Early Signs of Fibromyalgia: A Complete guide
I was just 14 when I was diagnosed with the widespread pain condition known as Fibromyalgia. The maladies plaguing my body were startling. As renown specialists struggled to piece together the complex symptoms, it was evident Fibromyalgia caused more than increased pain at tender points. Amidst aching throbs, the condition affects the bladder, nervous system, gastrointestinal tract, mood, and it is associated with Irritable Bowel Syndrome, Chronic Fatigue Syndrome, and interstitial cystitis. Find out what are the early signs of Fibromyalgia in this article.
Early Signs of Fibromyalgia: What is Fibromyalgia?
The term “myalgia” refers to pain in a muscle or group of muscles. Thus, Fibromyalgia is a chronic widespread pain condition of the muscles, tendons, and ligaments. It is the most common source of chronic pain for women ages 20 to 55. There is no cure, but medications are helpful in controlling the symptoms.
Professionals have determined that Fibromyalgia impacts the nervous system. According to the American College of Rheumatology, Fibromyalgia is not an autoimmune condition or an inflammatory disease process like arthritis because it does not result in damage to the muscles or the joints. However, it is often secondary to a primary inflammation-driven illness such as lupus, or rheumatoid arthritis, and patients can have inflammation-like symptoms.
Types of Pain Associated With Early Signs of Fibromyalgia
Because fibromyalgia affects the nervous system, symptoms are thought to be related to heightened pain sensations. The body’s nerve endings send incorrect electrical signals to the brain. With nerves in overdrive, what is typically a non-painful stimulus (i.e. a slight touch) causes significant pain. An amplified pain response exceeds the basic ache. Fibromyalgia leads to numerous types of pain:
- Sensations of Hot or Cold
Early Signs of Fibromyalgia: Common Fibromyalgia Pain Locations
Fibromyalgia pain is displayed in numerous locations in the body. While the condition results in painful muscles, discomfort can span from head to toe. Areas with the most pronounced pain differ from patient to patient. The main diagnostic tool for Fibromyalgia is the tender point exam, which entails a medical professional pressing down on 18 symmetrical “pain points.” Those early in the diagnostic process frequently complain of deep muscle pain in the legs and hips, but some experience pain throughout the entire body at once. Common locations of Fibromyalgia pain include:
- Front and Back of Neck
Early Fibromyalgia Symptoms: Physical
Contrary to what the general public assumes, Fibromyalgia is a multi-system illness. The effects are not confined to the chronic, widespread muscular pain. Patients with Fibromyalgia actually have a host of symptoms in multiple organ systems.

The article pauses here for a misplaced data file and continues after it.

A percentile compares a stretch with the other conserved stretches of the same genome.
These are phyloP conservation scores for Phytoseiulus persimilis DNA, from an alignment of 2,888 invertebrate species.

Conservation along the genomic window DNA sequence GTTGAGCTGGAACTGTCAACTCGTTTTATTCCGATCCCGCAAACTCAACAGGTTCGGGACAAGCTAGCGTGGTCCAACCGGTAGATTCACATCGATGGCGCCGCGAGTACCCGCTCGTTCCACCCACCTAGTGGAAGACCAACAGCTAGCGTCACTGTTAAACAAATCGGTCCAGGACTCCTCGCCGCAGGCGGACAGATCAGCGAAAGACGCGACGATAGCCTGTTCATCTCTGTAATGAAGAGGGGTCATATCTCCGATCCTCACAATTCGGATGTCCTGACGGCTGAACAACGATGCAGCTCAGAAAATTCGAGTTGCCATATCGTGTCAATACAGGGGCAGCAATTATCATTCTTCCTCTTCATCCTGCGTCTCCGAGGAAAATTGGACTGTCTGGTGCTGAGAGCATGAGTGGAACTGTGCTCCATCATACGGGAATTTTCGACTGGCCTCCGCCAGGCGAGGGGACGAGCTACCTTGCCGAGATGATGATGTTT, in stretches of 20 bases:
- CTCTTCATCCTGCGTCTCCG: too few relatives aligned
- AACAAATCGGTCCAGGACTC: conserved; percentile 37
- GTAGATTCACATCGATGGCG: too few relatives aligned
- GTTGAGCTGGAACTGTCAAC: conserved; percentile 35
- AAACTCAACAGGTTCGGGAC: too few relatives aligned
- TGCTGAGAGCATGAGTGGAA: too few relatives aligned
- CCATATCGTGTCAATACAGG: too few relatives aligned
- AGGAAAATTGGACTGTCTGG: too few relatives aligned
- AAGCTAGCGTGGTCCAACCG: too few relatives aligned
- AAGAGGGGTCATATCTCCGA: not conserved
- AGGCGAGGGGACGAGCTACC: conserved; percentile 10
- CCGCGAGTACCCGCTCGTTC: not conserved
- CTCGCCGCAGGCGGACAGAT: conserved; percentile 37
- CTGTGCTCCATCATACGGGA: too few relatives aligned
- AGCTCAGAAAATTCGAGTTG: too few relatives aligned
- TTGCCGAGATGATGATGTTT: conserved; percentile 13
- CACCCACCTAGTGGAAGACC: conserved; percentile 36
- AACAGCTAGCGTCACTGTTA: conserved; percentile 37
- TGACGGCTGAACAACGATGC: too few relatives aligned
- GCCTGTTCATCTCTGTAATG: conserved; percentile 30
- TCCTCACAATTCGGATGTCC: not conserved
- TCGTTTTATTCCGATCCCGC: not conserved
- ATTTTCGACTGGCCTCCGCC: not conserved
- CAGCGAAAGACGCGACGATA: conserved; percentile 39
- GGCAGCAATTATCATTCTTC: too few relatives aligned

Early signs of Fibromyalgia: Interstitial Cystitis (IC)
Also named painful bladder syndrome, patients with Fibromyalgia are prone to developing interstitial cystitis (IC). IC affects the urinary system—the bladder and kidneys.
The kidneys produce urine. That waste is stored in the bladder until the brain sends a message to the nerves signaling that the bladder is full. In a normal functioning urinary system, nerve signals prompt the release of urine via the urethra (the tube that carries urine from the body) without pain. Communication between the nerves and the brain is interrupted by interstitial cystitis. It is no wonder that Fibromyalgia and interstitial cystitis are related, as the chronic pain of Fibromyalgia is thought to be from incorrect nerve signals too. The bladder symptoms are extensive.
Early signs of Fibromyalgia: Urgent and Frequent Urination
Patients with Fibromyalgia and IC feel the need to urinate from only small amounts of urine in the bladder. Although the bladder is hardly considered full, the discomfort felt is comparable to holding urine all day long—simply from the nerve miscommunication. Frequent and urgent urination is a symptom of both conditions, especially as patients seek to reduce the sensations of urgency. The Urology Care Foundation states, “the average person urinates no more than 7 times a day [and] he or she does not have to get up at night more than once to use the bathroom.” But, frequency and urgency caused by IC ensues both day and night.
Early signs of Fibromyalgia: Pain and Pressure of Bladder
Like the other forms of Fibromyalgia pain, the pain caused by interstitial cystitis can be migratory and intermittent. The pelvis, urethra, lower back, behind the vagina in women, and the scrotum in men are the typical locations of IC pain. From my personal experience with the condition, the pain is similar to a urinary tract infection with the burning accompanied by an intense pressure.
Early signs of Fibromyalgia: Glomerulations (Bleeding)